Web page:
I once had an artist friend who was talented enough to have won, in her twenties, an important award but who was a real dud in the local art market. She would probably have done well in an art capital like New York or London, but Manila? She was too avant-garde, too ahead of her time for local collectors. Not being able to make a living from her art, she reinvented herself as a businesswoman and a successful one at that. But in her heart of hearts, she still yearned for that connection to the world of art. So she would, from time to time, dabble in art dealership.
Over time she accumulated a fine collection of paintings valued (this was about 25 years ago) at over a million pesos. Not having a retail space as an art dealer—remember, this was more or less a hobby—she stored her inventory in the basement of the luxury condominium that she was living in at that time.
But even well-appointed condominiums are not immune to the depredations wrought by super-typhoons, and one such howler poured water into the building’s basement, irreparably damaging the artworks. Oh, the heartache! But, she thought, maybe she could claim against the condominium’s insurance.
Alas, it was not to be. As she mournfully narrated to me over the phone, the insurance company had refused to pay her a centavo. And, unkindest cut of all, her treasured million-peso inventory was valued by the insurer at a mere P200!
For those unfamiliar with the way general insurance operates, such an incident reeks of unfairness, and certainly the artist-businesswoman thought so. However, before you conclude that the stone-hearted philistine of an insurer had defrauded her of her due, let me hasten to point out that the condominium association was the actual owner of the policy, having taken out and paid for the insurance coverage of the building. Thus, any payment of claims on damage to the building—and only to the building, nothing else—had to be made to the association itself. And the P200 valuation of the art collection was not a vile stratagem to weasel out of the insurer’s obligations. In fact, it is a standard provision of a standard insurance policy approved by the Insurance Commission, and reads: “Unless otherwise expressly stated in this policy, this insurance does not cover any curiosity or work of art for an amount exceeding P200.”
Does that provision mean that art cannot be insured?
Not at all. Artworks can and should be insured. However, they are valued very differently from the way value is assigned to real property and equipment, cars and household goods. Salvador Lacson, managing director of Lacson & Lacson Insurance Brokers, one of the leading general line insurance brokers with extensive experience in insuring works of art, explains that typically, property is insured based on the actual cost or cost or replacement—which is why you should increase the insurance coverage on your house every few years. Another method is sound value, which is replacement cost minus depreciation.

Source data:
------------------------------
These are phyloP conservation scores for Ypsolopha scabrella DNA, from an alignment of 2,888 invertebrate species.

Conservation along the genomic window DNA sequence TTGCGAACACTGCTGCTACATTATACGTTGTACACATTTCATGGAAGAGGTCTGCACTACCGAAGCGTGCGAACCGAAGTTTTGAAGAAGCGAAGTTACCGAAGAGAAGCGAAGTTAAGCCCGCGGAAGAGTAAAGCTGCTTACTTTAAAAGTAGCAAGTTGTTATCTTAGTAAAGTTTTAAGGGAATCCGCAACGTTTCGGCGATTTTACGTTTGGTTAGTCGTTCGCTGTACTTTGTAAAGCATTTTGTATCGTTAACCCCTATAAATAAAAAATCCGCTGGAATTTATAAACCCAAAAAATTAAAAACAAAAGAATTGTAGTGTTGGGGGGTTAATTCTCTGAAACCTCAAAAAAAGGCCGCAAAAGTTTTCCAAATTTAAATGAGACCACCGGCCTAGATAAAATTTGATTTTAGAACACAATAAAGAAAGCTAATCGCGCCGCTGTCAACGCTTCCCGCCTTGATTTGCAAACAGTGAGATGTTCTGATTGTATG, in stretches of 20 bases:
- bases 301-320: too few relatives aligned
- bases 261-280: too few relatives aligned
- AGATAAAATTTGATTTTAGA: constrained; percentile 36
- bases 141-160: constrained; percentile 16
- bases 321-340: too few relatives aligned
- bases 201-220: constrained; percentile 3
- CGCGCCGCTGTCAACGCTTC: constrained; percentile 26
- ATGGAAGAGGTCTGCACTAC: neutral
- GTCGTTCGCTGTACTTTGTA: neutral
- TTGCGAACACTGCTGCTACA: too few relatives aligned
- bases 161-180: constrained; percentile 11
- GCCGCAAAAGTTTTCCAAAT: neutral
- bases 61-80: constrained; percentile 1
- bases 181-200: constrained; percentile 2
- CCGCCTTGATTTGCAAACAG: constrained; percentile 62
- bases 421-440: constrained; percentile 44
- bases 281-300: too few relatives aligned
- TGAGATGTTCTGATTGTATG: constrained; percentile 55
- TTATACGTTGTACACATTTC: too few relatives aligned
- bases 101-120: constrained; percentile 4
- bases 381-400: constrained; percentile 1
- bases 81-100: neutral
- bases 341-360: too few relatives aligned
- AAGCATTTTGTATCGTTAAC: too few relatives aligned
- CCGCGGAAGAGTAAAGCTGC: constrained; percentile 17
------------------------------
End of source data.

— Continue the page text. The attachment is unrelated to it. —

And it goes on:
You should keep the receipts of your purchases, not only for insurance purposes but also to establish the provenance of your painting should you decide to sell it.
Art Appraisal. These methods of valuation, however, get thrown out of the window when it comes to artworks. An original painting by a master has no replacement value; it is unique and irreplaceable. The value of a piece of art cannot be reduced to the cost of the canvas and paints that have been used to create a painting, or to the stone and welded steel or brass of a sculpture. Its value depends on a number of factors—the talent and skill of the artist, his unique vision of the world, his popularity, whether he has garnered major recognition like being named a National Artist. If he has passed away, the creation of art pieces has ceased, thus limiting the supply and driving up the prices of the extant pieces.
The value of a work of art will not be set by the insurance company. The ideal would be to consult an independent professional such as a curator to estimate the value of the piece, but more often the insurance coverage will use the purchase price or the selling price of the artist. What is important is that the value as stated in the insurance policy is agreed upon by both the insurer and the owner of the artwork.
Lacson advises that when you insure your treasures, do not lump them together with your household goods under a general, vague description such as “P20 million for various household objects and works of art.” Do make a list of the art pieces, assign a value and a detailed description of each; for example, P50 million for Blood Compact by Fernando Amorsolo, four-by-six feet.